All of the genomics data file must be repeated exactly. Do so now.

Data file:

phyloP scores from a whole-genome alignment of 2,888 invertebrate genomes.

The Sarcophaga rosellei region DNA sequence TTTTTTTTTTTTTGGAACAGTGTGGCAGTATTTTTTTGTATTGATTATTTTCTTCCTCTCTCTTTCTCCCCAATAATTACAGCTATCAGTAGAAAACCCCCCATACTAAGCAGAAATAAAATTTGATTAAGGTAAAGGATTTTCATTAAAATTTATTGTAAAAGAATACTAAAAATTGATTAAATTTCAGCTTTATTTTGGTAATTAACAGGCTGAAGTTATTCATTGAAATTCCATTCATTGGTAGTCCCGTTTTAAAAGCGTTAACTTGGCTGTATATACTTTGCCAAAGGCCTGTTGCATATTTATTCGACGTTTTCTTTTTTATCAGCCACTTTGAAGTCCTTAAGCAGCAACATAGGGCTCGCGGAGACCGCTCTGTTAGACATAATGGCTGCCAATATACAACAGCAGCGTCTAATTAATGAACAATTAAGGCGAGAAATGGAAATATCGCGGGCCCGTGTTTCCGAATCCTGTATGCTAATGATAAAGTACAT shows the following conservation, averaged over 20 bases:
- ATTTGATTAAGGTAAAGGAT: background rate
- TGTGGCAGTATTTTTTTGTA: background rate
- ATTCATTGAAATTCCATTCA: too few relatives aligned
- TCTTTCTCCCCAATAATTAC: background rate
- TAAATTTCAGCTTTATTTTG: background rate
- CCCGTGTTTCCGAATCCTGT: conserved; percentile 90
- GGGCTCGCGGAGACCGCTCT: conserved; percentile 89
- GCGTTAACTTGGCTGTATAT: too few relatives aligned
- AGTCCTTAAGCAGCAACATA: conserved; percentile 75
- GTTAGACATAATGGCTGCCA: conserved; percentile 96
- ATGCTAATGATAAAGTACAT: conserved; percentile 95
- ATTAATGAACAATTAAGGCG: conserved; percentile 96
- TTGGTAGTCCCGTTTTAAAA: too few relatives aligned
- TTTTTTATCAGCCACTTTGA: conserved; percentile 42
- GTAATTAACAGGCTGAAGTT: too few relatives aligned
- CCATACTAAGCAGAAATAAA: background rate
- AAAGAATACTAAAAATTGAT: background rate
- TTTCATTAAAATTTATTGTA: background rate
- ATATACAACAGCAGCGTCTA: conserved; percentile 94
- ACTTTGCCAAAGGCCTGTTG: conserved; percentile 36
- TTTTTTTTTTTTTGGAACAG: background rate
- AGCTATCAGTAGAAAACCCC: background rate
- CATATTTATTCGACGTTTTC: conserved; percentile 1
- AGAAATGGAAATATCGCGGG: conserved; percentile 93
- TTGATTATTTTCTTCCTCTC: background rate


phyloP scores from a whole-genome alignment of 2,888 invertebrate genomes.

The Sarcophaga rosellei region DNA sequence TTTTTTTTTTTTTGGAACAGTGTGGCAGTATTTTTTTGTATTGATTATTTTCTTCCTCTCTCTTTCTCCCCAATAATTACAGCTATCAGTAGAAAACCCCCCATACTAAGCAGAAATAAAATTTGATTAAGGTAAAGGATTTTCATTAAAATTTATTGTAAAAGAATACTAAAAATTGATTAAATTTCAGCTTTATTTTGGTAATTAACAGGCTGAAGTTATTCATTGAAATTCCATTCATTGGTAGTCCCGTTTTAAAAGCGTTAACTTGGCTGTATATACTTTGCCAAAGGCCTGTTGCATATTTATTCGACGTTTTCTTTTTTATCAGCCACTTTGAAGTCCTTAAGCAGCAACATAGGGCTCGCGGAGACCGCTCTGTTAGACATAATGGCTGCCAATATACAACAGCAGCGTCTAATTAATGAACAATTAAGGCGAGAAATGGAAATATCGCGGGCCCGTGTTTCCGAATCCTGTATGCTAATGATAAAGTACAT shows the following conservation, averaged over 20 bases:
- ATTTGATTAAGGTAAAGGAT: background rate
- TGTGGCAGTATTTTTTTGTA: background rate
- ATTCATTGAAATTCCATTCA: too few relatives aligned
- TCTTTCTCCCCAATAATTAC: background rate
- TAAATTTCAGCTTTATTTTG: background rate
- CCCGTGTTTCCGAATCCTGT: conserved; percentile 90
- GGGCTCGCGGAGACCGCTCT: conserved; percentile 89
- GCGTTAACTTGGCTGTATAT: too few relatives aligned
- AGTCCTTAAGCAGCAACATA: conserved; percentile 75
- GTTAGACATAATGGCTGCCA: conserved; percentile 96
- ATGCTAATGATAAAGTACAT: conserved; percentile 95
- ATTAATGAACAATTAAGGCG: conserved; percentile 96
- TTGGTAGTCCCGTTTTAAAA: too few relatives aligned
- TTTTTTATCAGCCACTTTGA: conserved; percentile 42
- GTAATTAACAGGCTGAAGTT: too few relatives aligned
- CCATACTAAGCAGAAATAAA: background rate
- AAAGAATACTAAAAATTGAT: background rate
- TTTCATTAAAATTTATTGTA: background rate
- ATATACAACAGCAGCGTCTA: conserved; percentile 94
- ACTTTGCCAAAGGCCTGTTG: conserved; percentile 36
- TTTTTTTTTTTTTGGAACAG: background rate
- AGCTATCAGTAGAAAACCCC: background rate
- CATATTTATTCGACGTTTTC: conserved; percentile 1
- AGAAATGGAAATATCGCGGG: conserved; percentile 93
- TTGATTATTTTCTTCCTCTC: background rate